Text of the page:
Results The incidence of HALT increased from 10% at 30 days to 24% at 1 year. Spontaneous resolution of 30-day HALT occurred in 54% of patients at 1 year, whereas new HALT appeared in 21% of patients at 1 year. HALT was more frequent in transcatheter versus surgical valves at 30 days (13% vs. 5%; p = 0.03), but not at 1 year (28% vs. 20%; p = 0.19). The presence of HALT did not significantly affect aortic valve mean gradients at 30 days or 1 year. Patients with HALT at both 30 days and 1 year, compared with those with no HALT at 30 days and 1 year, had significantly increased aortic valve gradients at 1 year (17.8 ± 2.2 mm Hg vs. 12.7. ± 0.3 mm Hg; p = 0.04).
Conclusions Subclinical leaflet thrombosis was more frequent in transcatheter compared with surgical valves at 30 days, but not at 1 year. The impact of HALT on thromboembolic complications and structural valve degeneration needs further assessment.
- hypoattenuated leaflet thickening
- leaflet thrombosis
- reduced leaflet motion
- subclinical leaflet thrombosis
Subclinical leaflet thrombosis characterized by hypoattenuated leaflet thickening (HALT) and reduced leaflet motion (RLM) seen on high-resolution 4-dimensional (4D) cardiac computed tomography (CT) is found with significant frequency both in transcatheter and surgical bioprosthetic valves (1–9). The clinical significance of this finding is uncertain, but given its high prevalence in up to 15% of patients undergoing transcatheter aortic valve replacement (TAVR), the U.S. Food and Drug Administration mandated CT substudies in the pivotal trials designed to expand the role of TAVR in patients at low surgical risk. PARTNER 3 (The Safety and Effectiveness of the SAPIEN 3 Transcatheter Heart Valve in Low-Risk Patients With Aortic Stenosis) was a randomized trial that compared the outcomes of TAVR to surgery in patients who were symptomatic for aortic stenosis and at low risk for open heart surgery (10). The purpose of the randomized PARTNER 3 CT substudy was to establish the frequency of subclinical leaflet thrombosis in patients without anticoagulation therapy in transcatheter versus surgical bioprosthetic valves, to understand its natural history, as well as to evaluate the impact of this finding on valve hemodynamics and clinical outcomes.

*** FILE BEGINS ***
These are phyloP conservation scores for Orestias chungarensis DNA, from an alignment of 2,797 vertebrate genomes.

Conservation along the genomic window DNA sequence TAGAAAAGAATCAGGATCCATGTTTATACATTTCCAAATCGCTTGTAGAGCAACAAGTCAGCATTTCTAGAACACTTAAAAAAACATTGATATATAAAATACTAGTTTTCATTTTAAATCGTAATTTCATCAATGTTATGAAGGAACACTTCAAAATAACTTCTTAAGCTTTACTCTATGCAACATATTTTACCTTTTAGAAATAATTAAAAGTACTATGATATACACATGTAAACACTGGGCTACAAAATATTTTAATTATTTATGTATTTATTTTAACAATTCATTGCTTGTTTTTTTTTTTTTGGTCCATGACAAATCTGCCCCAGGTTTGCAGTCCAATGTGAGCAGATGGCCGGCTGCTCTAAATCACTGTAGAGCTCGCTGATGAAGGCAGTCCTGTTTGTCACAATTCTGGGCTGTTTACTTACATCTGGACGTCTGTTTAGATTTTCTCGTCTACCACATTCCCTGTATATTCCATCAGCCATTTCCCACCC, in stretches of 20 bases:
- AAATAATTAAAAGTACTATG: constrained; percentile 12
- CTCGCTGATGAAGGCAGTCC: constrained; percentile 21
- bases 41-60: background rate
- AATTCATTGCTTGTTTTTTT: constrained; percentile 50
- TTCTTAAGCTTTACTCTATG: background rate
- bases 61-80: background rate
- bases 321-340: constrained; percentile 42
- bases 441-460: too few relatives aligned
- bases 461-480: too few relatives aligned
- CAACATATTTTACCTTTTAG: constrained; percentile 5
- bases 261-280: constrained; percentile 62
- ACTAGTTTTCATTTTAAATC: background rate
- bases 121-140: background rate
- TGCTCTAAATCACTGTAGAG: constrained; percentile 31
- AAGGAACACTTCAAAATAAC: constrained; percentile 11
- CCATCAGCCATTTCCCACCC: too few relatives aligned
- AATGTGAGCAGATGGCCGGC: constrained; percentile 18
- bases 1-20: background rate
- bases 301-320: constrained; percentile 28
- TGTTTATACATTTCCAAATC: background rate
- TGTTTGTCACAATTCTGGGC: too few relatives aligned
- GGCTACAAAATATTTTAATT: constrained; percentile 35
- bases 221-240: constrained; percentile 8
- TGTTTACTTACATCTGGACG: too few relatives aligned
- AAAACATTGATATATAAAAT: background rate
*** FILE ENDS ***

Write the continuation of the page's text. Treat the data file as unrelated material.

Study design and participants
The PARTNER 3 CT substudy was a randomized trial embedded in the PARTNER 3 randomized trial of TAVR with current-generation balloon-expandable valve compared with standard surgical AVR in patients at low surgical risk with symptomatic, severe aortic stenosis. Patients were enrolled at 48 centers in the United States and Canada. A list of participating sites and investigators is provided in the Supplemental Appendix. The protocol was approved by the institutional review board at each site.